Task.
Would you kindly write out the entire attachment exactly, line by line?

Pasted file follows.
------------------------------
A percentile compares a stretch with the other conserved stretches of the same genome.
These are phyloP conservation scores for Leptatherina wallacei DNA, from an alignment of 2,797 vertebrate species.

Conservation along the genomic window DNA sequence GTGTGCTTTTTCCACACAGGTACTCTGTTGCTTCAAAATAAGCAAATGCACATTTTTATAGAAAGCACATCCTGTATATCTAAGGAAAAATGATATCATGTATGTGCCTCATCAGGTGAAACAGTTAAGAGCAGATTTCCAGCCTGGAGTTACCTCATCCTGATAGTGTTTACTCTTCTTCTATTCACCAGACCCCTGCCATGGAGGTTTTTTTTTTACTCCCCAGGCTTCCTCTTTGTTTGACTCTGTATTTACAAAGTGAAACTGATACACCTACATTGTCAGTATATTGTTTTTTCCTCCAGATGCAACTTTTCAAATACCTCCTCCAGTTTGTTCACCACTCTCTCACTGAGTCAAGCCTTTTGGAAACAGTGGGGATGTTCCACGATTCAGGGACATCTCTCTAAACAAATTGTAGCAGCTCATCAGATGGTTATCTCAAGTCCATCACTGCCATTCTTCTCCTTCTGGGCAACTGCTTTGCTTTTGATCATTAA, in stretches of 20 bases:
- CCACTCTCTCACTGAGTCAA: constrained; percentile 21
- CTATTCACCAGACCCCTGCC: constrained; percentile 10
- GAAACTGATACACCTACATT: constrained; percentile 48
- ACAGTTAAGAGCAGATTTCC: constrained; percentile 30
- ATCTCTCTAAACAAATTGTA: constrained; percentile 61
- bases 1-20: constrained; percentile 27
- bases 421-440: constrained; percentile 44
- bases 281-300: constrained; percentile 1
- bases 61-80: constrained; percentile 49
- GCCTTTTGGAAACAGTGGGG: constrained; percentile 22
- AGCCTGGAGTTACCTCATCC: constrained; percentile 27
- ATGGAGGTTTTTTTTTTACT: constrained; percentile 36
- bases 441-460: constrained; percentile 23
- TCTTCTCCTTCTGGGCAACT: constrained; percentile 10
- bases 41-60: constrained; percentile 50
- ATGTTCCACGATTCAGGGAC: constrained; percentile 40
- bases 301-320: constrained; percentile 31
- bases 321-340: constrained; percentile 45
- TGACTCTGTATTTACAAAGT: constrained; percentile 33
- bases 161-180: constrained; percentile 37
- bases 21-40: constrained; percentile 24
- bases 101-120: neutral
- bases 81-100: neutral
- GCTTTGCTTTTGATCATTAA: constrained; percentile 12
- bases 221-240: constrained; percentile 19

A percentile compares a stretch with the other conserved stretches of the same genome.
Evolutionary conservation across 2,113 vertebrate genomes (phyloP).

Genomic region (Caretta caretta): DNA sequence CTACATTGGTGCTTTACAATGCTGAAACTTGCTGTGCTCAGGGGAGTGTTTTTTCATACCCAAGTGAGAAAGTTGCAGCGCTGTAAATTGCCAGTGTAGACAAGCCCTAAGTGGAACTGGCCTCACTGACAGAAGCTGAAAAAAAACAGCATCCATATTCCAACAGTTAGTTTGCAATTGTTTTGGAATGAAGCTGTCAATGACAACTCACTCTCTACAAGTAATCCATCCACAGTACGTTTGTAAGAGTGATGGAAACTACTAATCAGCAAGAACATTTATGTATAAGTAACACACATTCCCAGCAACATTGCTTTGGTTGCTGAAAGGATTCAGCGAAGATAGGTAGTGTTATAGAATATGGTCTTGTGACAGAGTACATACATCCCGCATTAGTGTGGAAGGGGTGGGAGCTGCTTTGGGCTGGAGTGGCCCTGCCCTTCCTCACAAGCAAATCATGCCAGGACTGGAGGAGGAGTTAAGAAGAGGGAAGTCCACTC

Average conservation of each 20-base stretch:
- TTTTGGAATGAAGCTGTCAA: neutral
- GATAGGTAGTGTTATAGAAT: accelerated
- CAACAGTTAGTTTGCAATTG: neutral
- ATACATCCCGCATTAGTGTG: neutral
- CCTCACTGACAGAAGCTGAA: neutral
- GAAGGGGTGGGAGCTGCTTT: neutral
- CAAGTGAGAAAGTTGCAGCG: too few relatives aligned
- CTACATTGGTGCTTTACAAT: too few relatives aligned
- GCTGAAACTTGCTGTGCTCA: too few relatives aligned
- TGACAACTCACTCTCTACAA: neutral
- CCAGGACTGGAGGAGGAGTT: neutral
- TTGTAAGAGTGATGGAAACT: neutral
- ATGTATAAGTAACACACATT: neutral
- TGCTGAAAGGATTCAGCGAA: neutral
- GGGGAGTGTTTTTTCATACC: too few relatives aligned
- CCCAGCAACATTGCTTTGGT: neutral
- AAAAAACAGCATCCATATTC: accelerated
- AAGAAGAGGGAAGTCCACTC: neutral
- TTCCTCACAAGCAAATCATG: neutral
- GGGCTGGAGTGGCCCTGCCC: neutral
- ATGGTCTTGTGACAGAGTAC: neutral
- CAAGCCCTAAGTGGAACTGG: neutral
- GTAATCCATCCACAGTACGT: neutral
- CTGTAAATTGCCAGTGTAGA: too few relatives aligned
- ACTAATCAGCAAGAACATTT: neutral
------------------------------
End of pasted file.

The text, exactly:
A percentile compares a stretch with the other conserved stretches of the same genome.
These are phyloP conservation scores for Leptatherina wallacei DNA, from an alignment of 2,797 vertebrate species.

Conservation along the genomic window DNA sequence GTGTGCTTTTTCCACACAGGTACTCTGTTGCTTCAAAATAAGCAAATGCACATTTTTATAGAAAGCACATCCTGTATATCTAAGGAAAAATGATATCATGTATGTGCCTCATCAGGTGAAACAGTTAAGAGCAGATTTCCAGCCTGGAGTTACCTCATCCTGATAGTGTTTACTCTTCTTCTATTCACCAGACCCCTGCCATGGAGGTTTTTTTTTTACTCCCCAGGCTTCCTCTTTGTTTGACTCTGTATTTACAAAGTGAAACTGATACACCTACATTGTCAGTATATTGTTTTTTCCTCCAGATGCAACTTTTCAAATACCTCCTCCAGTTTGTTCACCACTCTCTCACTGAGTCAAGCCTTTTGGAAACAGTGGGGATGTTCCACGATTCAGGGACATCTCTCTAAACAAATTGTAGCAGCTCATCAGATGGTTATCTCAAGTCCATCACTGCCATTCTTCTCCTTCTGGGCAACTGCTTTGCTTTTGATCATTAA, in stretches of 20 bases:
- CCACTCTCTCACTGAGTCAA: constrained; percentile 21
- CTATTCACCAGACCCCTGCC: constrained; percentile 10
- GAAACTGATACACCTACATT: constrained; percentile 48
- ACAGTTAAGAGCAGATTTCC: constrained; percentile 30
- ATCTCTCTAAACAAATTGTA: constrained; percentile 61
- bases 1-20: constrained; percentile 27
- bases 421-440: constrained; percentile 44
- bases 281-300: constrained; percentile 1
- bases 61-80: constrained; percentile 49
- GCCTTTTGGAAACAGTGGGG: constrained; percentile 22
- AGCCTGGAGTTACCTCATCC: constrained; percentile 27
- ATGGAGGTTTTTTTTTTACT: constrained; percentile 36
- bases 441-460: constrained; percentile 23
- TCTTCTCCTTCTGGGCAACT: constrained; percentile 10
- bases 41-60: constrained; percentile 50
- ATGTTCCACGATTCAGGGAC: constrained; percentile 40
- bases 301-320: constrained; percentile 31
- bases 321-340: constrained; percentile 45
- TGACTCTGTATTTACAAAGT: constrained; percentile 33
- bases 161-180: constrained; percentile 37
- bases 21-40: constrained; percentile 24
- bases 101-120: neutral
- bases 81-100: neutral
- GCTTTGCTTTTGATCATTAA: constrained; percentile 12
- bases 221-240: constrained; percentile 19

A percentile compares a stretch with the other conserved stretches of the same genome.
Evolutionary conservation across 2,113 vertebrate genomes (phyloP).

Genomic region (Caretta caretta): DNA sequence CTACATTGGTGCTTTACAATGCTGAAACTTGCTGTGCTCAGGGGAGTGTTTTTTCATACCCAAGTGAGAAAGTTGCAGCGCTGTAAATTGCCAGTGTAGACAAGCCCTAAGTGGAACTGGCCTCACTGACAGAAGCTGAAAAAAAACAGCATCCATATTCCAACAGTTAGTTTGCAATTGTTTTGGAATGAAGCTGTCAATGACAACTCACTCTCTACAAGTAATCCATCCACAGTACGTTTGTAAGAGTGATGGAAACTACTAATCAGCAAGAACATTTATGTATAAGTAACACACATTCCCAGCAACATTGCTTTGGTTGCTGAAAGGATTCAGCGAAGATAGGTAGTGTTATAGAATATGGTCTTGTGACAGAGTACATACATCCCGCATTAGTGTGGAAGGGGTGGGAGCTGCTTTGGGCTGGAGTGGCCCTGCCCTTCCTCACAAGCAAATCATGCCAGGACTGGAGGAGGAGTTAAGAAGAGGGAAGTCCACTC

Average conservation of each 20-base stretch:
- TTTTGGAATGAAGCTGTCAA: neutral
- GATAGGTAGTGTTATAGAAT: accelerated
- CAACAGTTAGTTTGCAATTG: neutral
- ATACATCCCGCATTAGTGTG: neutral
- CCTCACTGACAGAAGCTGAA: neutral
- GAAGGGGTGGGAGCTGCTTT: neutral
- CAAGTGAGAAAGTTGCAGCG: too few relatives aligned
- CTACATTGGTGCTTTACAAT: too few relatives aligned
- GCTGAAACTTGCTGTGCTCA: too few relatives aligned
- TGACAACTCACTCTCTACAA: neutral
- CCAGGACTGGAGGAGGAGTT: neutral
- TTGTAAGAGTGATGGAAACT: neutral
- ATGTATAAGTAACACACATT: neutral
- TGCTGAAAGGATTCAGCGAA: neutral
- GGGGAGTGTTTTTTCATACC: too few relatives aligned
- CCCAGCAACATTGCTTTGGT: neutral
- AAAAAACAGCATCCATATTC: accelerated
- AAGAAGAGGGAAGTCCACTC: neutral
- TTCCTCACAAGCAAATCATG: neutral
- GGGCTGGAGTGGCCCTGCCC: neutral
- ATGGTCTTGTGACAGAGTAC: neutral
- CAAGCCCTAAGTGGAACTGG: neutral
- GTAATCCATCCACAGTACGT: neutral
- CTGTAAATTGCCAGTGTAGA: too few relatives aligned
- ACTAATCAGCAAGAACATTT: neutral